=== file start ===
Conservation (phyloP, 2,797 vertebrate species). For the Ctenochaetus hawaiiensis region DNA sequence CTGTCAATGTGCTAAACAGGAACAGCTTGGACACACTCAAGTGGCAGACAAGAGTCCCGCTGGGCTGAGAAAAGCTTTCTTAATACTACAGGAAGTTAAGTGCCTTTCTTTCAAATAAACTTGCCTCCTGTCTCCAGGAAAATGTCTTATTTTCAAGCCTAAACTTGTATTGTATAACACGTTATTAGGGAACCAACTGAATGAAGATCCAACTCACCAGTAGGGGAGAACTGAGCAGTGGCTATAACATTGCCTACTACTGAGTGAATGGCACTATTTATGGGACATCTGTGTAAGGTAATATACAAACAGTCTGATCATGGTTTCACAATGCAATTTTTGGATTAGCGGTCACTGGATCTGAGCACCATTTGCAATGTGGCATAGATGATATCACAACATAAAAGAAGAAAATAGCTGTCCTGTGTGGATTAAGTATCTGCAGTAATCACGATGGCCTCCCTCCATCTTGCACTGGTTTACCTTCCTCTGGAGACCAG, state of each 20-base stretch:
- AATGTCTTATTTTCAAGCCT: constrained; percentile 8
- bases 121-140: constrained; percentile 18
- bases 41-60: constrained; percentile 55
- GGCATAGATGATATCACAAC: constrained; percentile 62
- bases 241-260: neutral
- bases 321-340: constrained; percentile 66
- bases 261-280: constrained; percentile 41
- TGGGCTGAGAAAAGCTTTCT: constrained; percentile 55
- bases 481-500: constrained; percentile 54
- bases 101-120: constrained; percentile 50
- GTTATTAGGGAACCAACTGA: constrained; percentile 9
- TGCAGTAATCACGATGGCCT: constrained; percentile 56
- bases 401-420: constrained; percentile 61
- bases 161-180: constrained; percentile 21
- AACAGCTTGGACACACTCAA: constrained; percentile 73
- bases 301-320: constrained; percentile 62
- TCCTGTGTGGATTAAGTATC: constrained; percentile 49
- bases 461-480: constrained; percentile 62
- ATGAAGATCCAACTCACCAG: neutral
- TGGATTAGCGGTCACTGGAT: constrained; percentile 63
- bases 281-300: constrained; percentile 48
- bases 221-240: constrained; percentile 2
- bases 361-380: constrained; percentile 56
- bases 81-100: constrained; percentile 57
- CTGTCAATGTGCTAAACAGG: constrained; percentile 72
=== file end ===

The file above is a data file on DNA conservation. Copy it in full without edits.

Conservation (phyloP, 2,797 vertebrate species). For the Ctenochaetus hawaiiensis region DNA sequence CTGTCAATGTGCTAAACAGGAACAGCTTGGACACACTCAAGTGGCAGACAAGAGTCCCGCTGGGCTGAGAAAAGCTTTCTTAATACTACAGGAAGTTAAGTGCCTTTCTTTCAAATAAACTTGCCTCCTGTCTCCAGGAAAATGTCTTATTTTCAAGCCTAAACTTGTATTGTATAACACGTTATTAGGGAACCAACTGAATGAAGATCCAACTCACCAGTAGGGGAGAACTGAGCAGTGGCTATAACATTGCCTACTACTGAGTGAATGGCACTATTTATGGGACATCTGTGTAAGGTAATATACAAACAGTCTGATCATGGTTTCACAATGCAATTTTTGGATTAGCGGTCACTGGATCTGAGCACCATTTGCAATGTGGCATAGATGATATCACAACATAAAAGAAGAAAATAGCTGTCCTGTGTGGATTAAGTATCTGCAGTAATCACGATGGCCTCCCTCCATCTTGCACTGGTTTACCTTCCTCTGGAGACCAG, state of each 20-base stretch:
- AATGTCTTATTTTCAAGCCT: constrained; percentile 8
- bases 121-140: constrained; percentile 18
- bases 41-60: constrained; percentile 55
- GGCATAGATGATATCACAAC: constrained; percentile 62
- bases 241-260: neutral
- bases 321-340: constrained; percentile 66
- bases 261-280: constrained; percentile 41
- TGGGCTGAGAAAAGCTTTCT: constrained; percentile 55
- bases 481-500: constrained; percentile 54
- bases 101-120: constrained; percentile 50
- GTTATTAGGGAACCAACTGA: constrained; percentile 9
- TGCAGTAATCACGATGGCCT: constrained; percentile 56
- bases 401-420: constrained; percentile 61
- bases 161-180: constrained; percentile 21
- AACAGCTTGGACACACTCAA: constrained; percentile 73
- bases 301-320: constrained; percentile 62
- TCCTGTGTGGATTAAGTATC: constrained; percentile 49
- bases 461-480: constrained; percentile 62
- ATGAAGATCCAACTCACCAG: neutral
- TGGATTAGCGGTCACTGGAT: constrained; percentile 63
- bases 281-300: constrained; percentile 48
- bases 221-240: constrained; percentile 2
- bases 361-380: constrained; percentile 56
- bases 81-100: constrained; percentile 57
- CTGTCAATGTGCTAAACAGG: constrained; percentile 72